The anticline, which is on private land, requires special permission to visit and is not easy to navigate due to its enormity. The project began with the idea of making the site inclusive, accessible and available to students that could not get to it in person but turned out to be a vital experience for undergraduate geology students forced to cancel site visits because of the COVID-19 pandemic.

When Needle took his digital replica to the UW’s Reality Lab last January to get help with the program,  the Allen School students would take the project in an exciting new direction by turning his mobile 3D tour of the Whaleback into an online classroom — and eventually, a virtual reality experience. 

“The CS students that worked on the project with me went above and beyond my expectations,” Needle said. “They finished the initial project pretty quickly and asked what my dream for this project might be and took it to the next level.”

Allen School senior Jacky Mooc and sophomore Andrew Wang worked with Needle on his project as undergraduate researchers in the Reality Lab. Tasked with creating a virtual tour of the Whaleback, with stops for users to learn more about its history and geological features, Mooc and Wang got to work. But as they neared completion, the pandemic hit and classes moved online. Because geography students wouldn’t be able to travel to do field work over the summer, Needle, Mooc and Wang pivoted away from moving the application into virtual reality and focused instead on adding more functionality to it. In addition to enabling students to explore the Whaleback site on the ground or through the air, the team moved the program to WebGL and added a robust measuring system that simulates the types of measurements geologists take when physically visiting sites. The programming language renders interactive 2D and 3D graphics allowing for greater accessibility. The group also added an extensive tutorial and traceable tour stops featuring puzzles and quizzes, essentially turning it into a game. After the initial summer course, the team can now implement the program in VR.

An image of the Whaleback program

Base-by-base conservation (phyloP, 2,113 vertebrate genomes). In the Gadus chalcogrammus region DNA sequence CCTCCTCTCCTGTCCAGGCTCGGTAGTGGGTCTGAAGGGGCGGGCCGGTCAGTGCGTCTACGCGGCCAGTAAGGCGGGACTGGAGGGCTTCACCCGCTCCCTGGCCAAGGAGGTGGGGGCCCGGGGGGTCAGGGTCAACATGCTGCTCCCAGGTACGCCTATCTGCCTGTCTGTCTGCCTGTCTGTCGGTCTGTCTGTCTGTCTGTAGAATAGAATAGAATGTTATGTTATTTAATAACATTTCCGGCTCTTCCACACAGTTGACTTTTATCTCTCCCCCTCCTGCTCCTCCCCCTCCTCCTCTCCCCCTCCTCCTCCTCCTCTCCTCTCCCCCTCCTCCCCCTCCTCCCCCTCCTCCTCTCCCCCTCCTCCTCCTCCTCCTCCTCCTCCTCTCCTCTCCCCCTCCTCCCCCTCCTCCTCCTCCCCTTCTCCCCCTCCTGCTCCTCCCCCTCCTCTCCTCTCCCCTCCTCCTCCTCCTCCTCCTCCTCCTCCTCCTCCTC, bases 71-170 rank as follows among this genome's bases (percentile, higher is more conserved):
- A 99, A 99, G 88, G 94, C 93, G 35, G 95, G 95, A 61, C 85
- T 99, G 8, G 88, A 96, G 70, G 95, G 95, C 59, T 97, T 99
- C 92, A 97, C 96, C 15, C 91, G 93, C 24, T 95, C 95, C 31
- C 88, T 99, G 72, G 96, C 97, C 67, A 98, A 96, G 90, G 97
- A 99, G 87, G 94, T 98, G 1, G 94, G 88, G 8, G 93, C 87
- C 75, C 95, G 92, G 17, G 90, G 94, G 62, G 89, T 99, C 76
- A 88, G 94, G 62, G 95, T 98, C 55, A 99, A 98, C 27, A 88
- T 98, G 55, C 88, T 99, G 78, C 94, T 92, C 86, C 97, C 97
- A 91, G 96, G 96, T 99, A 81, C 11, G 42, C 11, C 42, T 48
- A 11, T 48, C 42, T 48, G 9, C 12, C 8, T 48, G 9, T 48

“Even though we only recently began to implement the Whaleback project into VR, mainly because the scope for the WebGL version grew, developing for it has been very promising so far,” said Mooc. “There are lots of outside tools to use in Unity that make developing for VR faster. And luckily, since I joined this project, I have taken two courses in storytelling in VR at the Allen School, which gave me experience with Unity, and maybe more importantly, taught a lot about VR design considerations. However, this project still warranted a lot of self-learning in order to use Unity and SteamVR.”

Last summer, the first iteration of the virtual geology experience based on Needle’s work was used as part of an online version of an ESS summer field course. Jacob Childers, who completed his B.S. in geoscience last summer, enjoyed the opportunity to tour the geographic formation virtually since traveling was not an option.

“I was initially excited that there was a chance to study the Whaleback remotely. We had been using tools like Google Earth and ARCgis for the bulk of our remote field experience, so it was exciting to try something new, but I was a little nervous that it wouldn’t be very useful,” he said. “I really enjoyed the Whaleback experience more than I thought I would. The program was pretty user friendly and the controls were pretty smooth and intuitive to use.”

Childers said that the game did a good job showing the scale of the Whaleback and had a lot more detail than he expected—but he had some feedback for the developers. 

“As a geologist, I enjoyed the game but I wish that we could make more observations aside from determining the axes of folds and taking strike and dip measurements,” he said. “In terms of strike and dip measurements and taking stereonets, this program had a large advantage over programs like Google Earth, so this was a really nice supplement.”

Max Needle
Needle working on the Whaleback program

After hearing Childers’ feedback, Mooc went back and designed a prefab in Unity 3D for designers to create a greater level of detail for future models or games, if they think it’s necessary. 

“Rather than using a higher-res version of a 3D model and really bogging down the machine of the user, there’s now a way to click on objects and read about features in greater detail and see pictures at a higher-res or even microscopic scale,” Needle explained. “This new prefab is in the works for a new game that we’ll release as part of an ESS 212 course in three weeks.”

Needle and the team are open to feedback and he has continued to use the program the team built in additional ESS classes. A demonstration of the Whaleback Anticline Field Adventure is available to watch, and anyone interested in trying it out can do so at www.virtualfieldgeology.com. It will be available for Oculus VR, and also in Unity so it can be adapted later for iOS or XBox, in the spring.

February 8, 2021